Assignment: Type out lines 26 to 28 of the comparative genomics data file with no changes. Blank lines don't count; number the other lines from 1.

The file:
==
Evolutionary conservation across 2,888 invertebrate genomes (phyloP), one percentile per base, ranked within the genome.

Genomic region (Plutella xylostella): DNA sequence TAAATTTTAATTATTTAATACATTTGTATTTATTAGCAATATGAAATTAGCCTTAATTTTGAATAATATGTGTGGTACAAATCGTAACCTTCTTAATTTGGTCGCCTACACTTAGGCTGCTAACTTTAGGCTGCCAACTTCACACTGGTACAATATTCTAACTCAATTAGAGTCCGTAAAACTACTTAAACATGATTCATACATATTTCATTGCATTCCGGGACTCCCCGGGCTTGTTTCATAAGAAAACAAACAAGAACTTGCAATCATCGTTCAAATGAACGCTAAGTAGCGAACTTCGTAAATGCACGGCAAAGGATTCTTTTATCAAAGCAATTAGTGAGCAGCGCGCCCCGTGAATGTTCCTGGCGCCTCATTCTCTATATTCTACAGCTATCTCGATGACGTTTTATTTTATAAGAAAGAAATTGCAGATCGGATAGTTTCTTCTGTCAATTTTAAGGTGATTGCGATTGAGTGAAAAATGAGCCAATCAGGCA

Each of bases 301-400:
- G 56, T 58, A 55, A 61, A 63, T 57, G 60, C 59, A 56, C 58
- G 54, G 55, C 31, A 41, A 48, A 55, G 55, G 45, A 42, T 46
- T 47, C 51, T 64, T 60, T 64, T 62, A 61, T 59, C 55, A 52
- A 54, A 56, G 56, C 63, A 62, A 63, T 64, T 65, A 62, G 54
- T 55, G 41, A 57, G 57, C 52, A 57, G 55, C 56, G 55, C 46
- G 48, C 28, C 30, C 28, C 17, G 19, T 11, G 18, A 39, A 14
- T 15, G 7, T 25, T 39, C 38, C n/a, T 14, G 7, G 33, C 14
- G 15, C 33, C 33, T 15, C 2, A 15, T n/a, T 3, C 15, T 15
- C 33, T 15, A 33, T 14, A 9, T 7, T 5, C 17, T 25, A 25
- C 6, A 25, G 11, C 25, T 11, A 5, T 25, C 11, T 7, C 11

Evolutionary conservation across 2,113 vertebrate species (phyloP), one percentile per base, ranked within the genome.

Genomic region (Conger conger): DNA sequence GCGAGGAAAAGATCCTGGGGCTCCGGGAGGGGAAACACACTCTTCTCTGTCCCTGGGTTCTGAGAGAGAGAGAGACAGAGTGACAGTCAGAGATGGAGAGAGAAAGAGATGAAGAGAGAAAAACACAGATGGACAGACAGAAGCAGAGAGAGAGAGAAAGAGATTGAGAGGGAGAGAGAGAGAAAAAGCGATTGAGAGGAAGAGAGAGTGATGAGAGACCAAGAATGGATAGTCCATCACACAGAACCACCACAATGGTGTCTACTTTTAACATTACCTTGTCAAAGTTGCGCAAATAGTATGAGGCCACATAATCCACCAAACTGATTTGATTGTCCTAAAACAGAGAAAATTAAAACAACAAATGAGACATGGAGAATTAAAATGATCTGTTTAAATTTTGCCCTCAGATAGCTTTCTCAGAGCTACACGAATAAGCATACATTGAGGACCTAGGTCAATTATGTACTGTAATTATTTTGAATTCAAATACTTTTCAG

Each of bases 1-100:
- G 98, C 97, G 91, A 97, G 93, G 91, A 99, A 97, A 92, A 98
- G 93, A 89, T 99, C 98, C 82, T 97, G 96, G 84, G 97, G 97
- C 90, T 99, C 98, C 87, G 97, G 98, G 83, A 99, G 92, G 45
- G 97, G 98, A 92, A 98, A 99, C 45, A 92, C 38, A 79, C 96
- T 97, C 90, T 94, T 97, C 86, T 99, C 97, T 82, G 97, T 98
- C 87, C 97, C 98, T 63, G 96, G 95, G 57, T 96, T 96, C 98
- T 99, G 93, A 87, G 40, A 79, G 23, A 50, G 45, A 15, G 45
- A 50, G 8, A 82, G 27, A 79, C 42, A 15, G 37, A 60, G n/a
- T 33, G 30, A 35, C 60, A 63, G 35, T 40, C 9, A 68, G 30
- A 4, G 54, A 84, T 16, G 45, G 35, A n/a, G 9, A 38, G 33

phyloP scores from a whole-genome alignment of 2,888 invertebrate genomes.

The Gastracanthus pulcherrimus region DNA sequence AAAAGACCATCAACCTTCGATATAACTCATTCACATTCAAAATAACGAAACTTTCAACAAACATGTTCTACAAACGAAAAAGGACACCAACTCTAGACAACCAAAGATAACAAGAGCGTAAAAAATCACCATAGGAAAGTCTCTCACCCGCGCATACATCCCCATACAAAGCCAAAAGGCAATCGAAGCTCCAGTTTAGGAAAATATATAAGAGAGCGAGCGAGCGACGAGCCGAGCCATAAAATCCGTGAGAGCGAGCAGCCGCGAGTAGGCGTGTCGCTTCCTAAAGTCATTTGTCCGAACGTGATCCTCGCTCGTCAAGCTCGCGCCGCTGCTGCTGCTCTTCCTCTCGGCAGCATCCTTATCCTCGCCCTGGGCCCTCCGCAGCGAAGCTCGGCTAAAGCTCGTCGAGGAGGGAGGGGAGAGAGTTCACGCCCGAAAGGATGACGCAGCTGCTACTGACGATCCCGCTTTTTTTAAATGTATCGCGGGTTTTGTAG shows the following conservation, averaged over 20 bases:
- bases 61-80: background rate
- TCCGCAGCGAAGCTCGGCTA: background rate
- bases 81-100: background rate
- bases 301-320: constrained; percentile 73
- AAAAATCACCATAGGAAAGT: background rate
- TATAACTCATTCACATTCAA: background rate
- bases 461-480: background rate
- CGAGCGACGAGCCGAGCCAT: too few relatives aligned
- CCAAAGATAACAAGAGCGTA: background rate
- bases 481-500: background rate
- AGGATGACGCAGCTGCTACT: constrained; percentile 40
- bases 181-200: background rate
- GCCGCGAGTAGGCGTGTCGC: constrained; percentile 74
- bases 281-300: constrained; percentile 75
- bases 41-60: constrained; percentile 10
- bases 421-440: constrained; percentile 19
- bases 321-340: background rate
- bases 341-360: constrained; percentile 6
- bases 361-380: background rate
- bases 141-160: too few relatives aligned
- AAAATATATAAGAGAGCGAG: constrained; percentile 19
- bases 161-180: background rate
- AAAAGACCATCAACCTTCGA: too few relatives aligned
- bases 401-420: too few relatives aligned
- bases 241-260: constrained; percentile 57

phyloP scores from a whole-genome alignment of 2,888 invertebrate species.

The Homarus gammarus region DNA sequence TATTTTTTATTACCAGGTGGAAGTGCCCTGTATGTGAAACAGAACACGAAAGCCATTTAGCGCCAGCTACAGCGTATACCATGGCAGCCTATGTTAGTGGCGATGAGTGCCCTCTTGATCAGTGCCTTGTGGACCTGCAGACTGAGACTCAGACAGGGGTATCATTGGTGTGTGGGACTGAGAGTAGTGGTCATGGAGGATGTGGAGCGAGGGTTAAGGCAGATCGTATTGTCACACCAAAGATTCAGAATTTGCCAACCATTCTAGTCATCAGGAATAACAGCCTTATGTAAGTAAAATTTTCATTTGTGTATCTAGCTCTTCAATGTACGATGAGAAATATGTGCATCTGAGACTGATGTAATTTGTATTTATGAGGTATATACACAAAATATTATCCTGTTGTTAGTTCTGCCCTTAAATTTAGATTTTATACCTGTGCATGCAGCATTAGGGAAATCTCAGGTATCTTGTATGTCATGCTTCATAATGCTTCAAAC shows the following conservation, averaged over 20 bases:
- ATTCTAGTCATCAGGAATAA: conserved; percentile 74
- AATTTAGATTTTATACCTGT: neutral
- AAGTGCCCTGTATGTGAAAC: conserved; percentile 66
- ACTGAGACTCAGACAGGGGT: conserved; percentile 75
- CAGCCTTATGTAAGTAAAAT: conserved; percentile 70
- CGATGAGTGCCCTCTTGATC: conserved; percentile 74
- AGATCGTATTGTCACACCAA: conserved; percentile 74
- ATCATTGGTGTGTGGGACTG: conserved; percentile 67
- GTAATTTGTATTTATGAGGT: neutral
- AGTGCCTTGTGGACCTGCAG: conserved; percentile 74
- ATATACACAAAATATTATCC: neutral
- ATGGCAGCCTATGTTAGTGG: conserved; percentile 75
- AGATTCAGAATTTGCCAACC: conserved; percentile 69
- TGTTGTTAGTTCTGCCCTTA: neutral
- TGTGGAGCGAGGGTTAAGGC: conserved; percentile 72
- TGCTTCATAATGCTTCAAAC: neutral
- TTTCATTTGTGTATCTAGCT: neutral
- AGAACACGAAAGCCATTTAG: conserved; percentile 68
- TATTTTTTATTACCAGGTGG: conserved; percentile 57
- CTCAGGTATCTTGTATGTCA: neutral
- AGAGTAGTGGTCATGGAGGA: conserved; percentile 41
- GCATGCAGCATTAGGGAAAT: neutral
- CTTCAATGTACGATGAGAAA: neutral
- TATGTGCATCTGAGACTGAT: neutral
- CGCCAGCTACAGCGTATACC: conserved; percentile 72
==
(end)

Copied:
- A 4, G 54, A 84, T 16, G 45, G 35, A n/a, G 9, A 38, G 33

phyloP scores from a whole-genome alignment of 2,888 invertebrate genomes.

The Gastracanthus pulcherrimus region DNA sequence AAAAGACCATCAACCTTCGATATAACTCATTCACATTCAAAATAACGAAACTTTCAACAAACATGTTCTACAAACGAAAAAGGACACCAACTCTAGACAACCAAAGATAACAAGAGCGTAAAAAATCACCATAGGAAAGTCTCTCACCCGCGCATACATCCCCATACAAAGCCAAAAGGCAATCGAAGCTCCAGTTTAGGAAAATATATAAGAGAGCGAGCGAGCGACGAGCCGAGCCATAAAATCCGTGAGAGCGAGCAGCCGCGAGTAGGCGTGTCGCTTCCTAAAGTCATTTGTCCGAACGTGATCCTCGCTCGTCAAGCTCGCGCCGCTGCTGCTGCTCTTCCTCTCGGCAGCATCCTTATCCTCGCCCTGGGCCCTCCGCAGCGAAGCTCGGCTAAAGCTCGTCGAGGAGGGAGGGGAGAGAGTTCACGCCCGAAAGGATGACGCAGCTGCTACTGACGATCCCGCTTTTTTTAAATGTATCGCGGGTTTTGTAG shows the following conservation, averaged over 20 bases: